3. Have a written business plan.  I can't emphasize this one enough.  A business plan is vital. It can change daily if you need it to, but having a written plan will help you keep your focus, help you remember your goals and help you stay on task. Create a plan, write it down and keep it where you can see it at all times.

4. Have a network.  Not one of us is an island.  Without others, we will disappear.  Establish a network through which you can receive and give feedback,  Whether you choose a group of friends, social networks, a formal group of writers or just a bunch of guys you get together with for coffee, get a network going and keep your writing active within that network.

There's your sneak preview for today!
Keep writing.
~Tricia

Wednesday, February 8, 2012

My Students Inspire Me

I must say, my writing students are so creative, so motivated, so energetic and so eager to learn and practice their writing skills that I am totally inspired by them!  As a matter of fact, I'm so inspired that I'm starting a blog completely dedicated to writing.  You might wonder why I've not done that before and I would wonder the same thing.  Why haven't I done this before?  All I can say is, I'm doing it now.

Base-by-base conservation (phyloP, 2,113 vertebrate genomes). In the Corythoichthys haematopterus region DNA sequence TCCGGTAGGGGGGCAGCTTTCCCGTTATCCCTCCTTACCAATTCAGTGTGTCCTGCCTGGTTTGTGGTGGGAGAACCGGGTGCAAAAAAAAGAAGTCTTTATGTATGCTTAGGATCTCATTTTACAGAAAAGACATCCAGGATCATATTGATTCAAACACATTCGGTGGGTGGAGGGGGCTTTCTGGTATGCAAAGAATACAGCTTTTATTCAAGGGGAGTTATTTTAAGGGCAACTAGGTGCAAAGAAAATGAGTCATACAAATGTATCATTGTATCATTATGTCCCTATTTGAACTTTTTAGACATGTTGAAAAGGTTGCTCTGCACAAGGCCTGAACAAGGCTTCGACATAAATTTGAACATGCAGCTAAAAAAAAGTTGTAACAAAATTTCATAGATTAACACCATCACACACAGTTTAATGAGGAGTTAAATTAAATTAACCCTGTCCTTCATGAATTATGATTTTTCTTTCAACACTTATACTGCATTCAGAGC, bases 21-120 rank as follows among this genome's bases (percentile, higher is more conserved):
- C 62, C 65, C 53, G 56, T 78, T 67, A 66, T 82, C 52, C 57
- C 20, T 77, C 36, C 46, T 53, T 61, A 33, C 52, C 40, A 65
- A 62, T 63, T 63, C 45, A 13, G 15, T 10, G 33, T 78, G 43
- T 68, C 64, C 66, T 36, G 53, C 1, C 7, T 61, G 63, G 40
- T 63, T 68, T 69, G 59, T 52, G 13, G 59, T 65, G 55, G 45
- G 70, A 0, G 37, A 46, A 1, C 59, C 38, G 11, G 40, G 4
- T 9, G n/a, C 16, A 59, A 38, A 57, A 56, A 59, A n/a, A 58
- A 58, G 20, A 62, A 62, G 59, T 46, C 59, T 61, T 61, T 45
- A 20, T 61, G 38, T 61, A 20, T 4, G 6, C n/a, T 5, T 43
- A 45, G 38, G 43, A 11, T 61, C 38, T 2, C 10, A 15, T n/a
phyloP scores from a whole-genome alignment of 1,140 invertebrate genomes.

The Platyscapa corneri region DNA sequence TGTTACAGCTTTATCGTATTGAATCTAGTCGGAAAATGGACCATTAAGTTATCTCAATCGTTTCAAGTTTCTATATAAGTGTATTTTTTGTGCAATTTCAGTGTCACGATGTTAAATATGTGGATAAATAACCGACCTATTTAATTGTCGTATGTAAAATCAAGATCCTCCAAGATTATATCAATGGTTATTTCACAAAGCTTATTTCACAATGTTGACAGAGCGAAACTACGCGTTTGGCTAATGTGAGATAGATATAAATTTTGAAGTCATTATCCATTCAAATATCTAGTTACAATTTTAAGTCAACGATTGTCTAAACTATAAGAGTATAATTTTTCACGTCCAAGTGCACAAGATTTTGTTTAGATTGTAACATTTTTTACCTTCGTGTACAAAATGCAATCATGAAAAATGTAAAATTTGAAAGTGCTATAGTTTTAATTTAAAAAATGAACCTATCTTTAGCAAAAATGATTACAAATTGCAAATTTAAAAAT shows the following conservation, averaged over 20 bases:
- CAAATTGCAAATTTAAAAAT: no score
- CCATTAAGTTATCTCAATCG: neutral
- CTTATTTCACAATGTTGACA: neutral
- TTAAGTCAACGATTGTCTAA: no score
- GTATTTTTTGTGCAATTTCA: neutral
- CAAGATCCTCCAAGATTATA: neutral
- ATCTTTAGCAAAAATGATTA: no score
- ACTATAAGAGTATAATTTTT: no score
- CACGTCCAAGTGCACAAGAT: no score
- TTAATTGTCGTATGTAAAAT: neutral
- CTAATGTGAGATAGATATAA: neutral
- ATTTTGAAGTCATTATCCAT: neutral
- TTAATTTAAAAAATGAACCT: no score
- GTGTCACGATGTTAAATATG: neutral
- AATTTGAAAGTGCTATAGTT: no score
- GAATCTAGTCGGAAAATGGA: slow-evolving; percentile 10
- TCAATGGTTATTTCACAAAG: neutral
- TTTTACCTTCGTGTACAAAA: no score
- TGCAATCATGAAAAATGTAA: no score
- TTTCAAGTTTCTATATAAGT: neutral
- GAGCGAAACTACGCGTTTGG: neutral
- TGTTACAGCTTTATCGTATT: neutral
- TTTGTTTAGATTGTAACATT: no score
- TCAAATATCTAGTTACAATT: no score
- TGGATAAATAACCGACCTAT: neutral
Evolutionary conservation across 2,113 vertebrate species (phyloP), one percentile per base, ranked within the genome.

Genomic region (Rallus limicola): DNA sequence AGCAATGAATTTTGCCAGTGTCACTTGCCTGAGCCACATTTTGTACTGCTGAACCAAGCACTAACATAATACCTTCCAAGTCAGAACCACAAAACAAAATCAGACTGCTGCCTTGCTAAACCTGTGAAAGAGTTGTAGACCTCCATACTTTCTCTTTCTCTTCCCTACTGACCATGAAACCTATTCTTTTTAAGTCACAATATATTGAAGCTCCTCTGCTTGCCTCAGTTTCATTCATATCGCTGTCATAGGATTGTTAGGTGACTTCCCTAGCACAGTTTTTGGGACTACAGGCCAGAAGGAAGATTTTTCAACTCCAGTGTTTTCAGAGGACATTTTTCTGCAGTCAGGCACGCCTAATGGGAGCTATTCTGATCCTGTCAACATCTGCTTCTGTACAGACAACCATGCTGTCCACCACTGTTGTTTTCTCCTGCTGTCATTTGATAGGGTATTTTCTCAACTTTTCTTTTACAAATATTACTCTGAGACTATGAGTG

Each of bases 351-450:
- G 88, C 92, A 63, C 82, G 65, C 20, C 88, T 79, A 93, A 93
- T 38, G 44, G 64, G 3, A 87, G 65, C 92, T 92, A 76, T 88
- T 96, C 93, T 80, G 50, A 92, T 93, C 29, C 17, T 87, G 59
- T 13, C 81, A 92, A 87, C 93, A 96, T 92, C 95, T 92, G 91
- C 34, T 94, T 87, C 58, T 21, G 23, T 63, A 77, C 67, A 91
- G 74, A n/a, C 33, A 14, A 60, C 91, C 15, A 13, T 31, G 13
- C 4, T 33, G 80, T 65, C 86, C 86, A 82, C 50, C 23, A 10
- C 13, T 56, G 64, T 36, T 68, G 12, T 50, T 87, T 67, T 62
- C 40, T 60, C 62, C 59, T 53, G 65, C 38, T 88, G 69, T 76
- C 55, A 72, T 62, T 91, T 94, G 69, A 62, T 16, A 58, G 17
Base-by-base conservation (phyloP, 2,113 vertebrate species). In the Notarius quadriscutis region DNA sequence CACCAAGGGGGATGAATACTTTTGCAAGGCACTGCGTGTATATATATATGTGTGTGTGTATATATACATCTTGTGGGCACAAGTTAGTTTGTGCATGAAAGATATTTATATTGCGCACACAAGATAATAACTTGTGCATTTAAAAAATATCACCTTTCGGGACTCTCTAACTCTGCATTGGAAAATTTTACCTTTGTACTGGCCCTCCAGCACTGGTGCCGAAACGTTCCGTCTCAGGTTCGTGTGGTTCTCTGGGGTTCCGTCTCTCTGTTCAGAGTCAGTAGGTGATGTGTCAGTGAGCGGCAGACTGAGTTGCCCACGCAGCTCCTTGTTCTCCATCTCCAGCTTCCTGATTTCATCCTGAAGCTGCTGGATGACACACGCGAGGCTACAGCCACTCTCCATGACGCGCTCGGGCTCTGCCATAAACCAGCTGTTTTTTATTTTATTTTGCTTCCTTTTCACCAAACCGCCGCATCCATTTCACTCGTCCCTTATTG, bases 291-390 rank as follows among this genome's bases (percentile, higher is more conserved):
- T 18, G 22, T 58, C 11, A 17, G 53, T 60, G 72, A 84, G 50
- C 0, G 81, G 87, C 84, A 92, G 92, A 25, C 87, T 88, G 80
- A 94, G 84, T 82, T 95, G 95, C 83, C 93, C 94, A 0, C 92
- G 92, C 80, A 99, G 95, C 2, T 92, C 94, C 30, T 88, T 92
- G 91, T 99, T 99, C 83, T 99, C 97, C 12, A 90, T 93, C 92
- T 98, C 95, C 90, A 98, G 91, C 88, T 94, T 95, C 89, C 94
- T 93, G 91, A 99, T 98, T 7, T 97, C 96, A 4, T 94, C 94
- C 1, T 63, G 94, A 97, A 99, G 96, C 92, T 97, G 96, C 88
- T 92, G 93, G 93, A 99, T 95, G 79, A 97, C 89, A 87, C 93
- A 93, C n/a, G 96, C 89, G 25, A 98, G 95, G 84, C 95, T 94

Thank you to my students!

What inspires you as a writer?  Does routine inspire you, knowing your time is predictable and dependable? Or are you inspired by a whimsical thought that you just have to write down?  Are you a creative writer or a writer of facts?  It doesn't matter what kind of writer you are, as long as you're writing.  Some people I know are actually inspired by editing and revising their work.  Others just like to get it written, then hire someone else to edit and revise.  What's your style?

Speaking of editing, that's my tip for the day - have your work edited before publishing.  Whether you're self-publishing, using a POD method or even a Vanity Press, you simply cannot adequately edit your own work. A good editor is money well spent.

Till next time...........
Tricia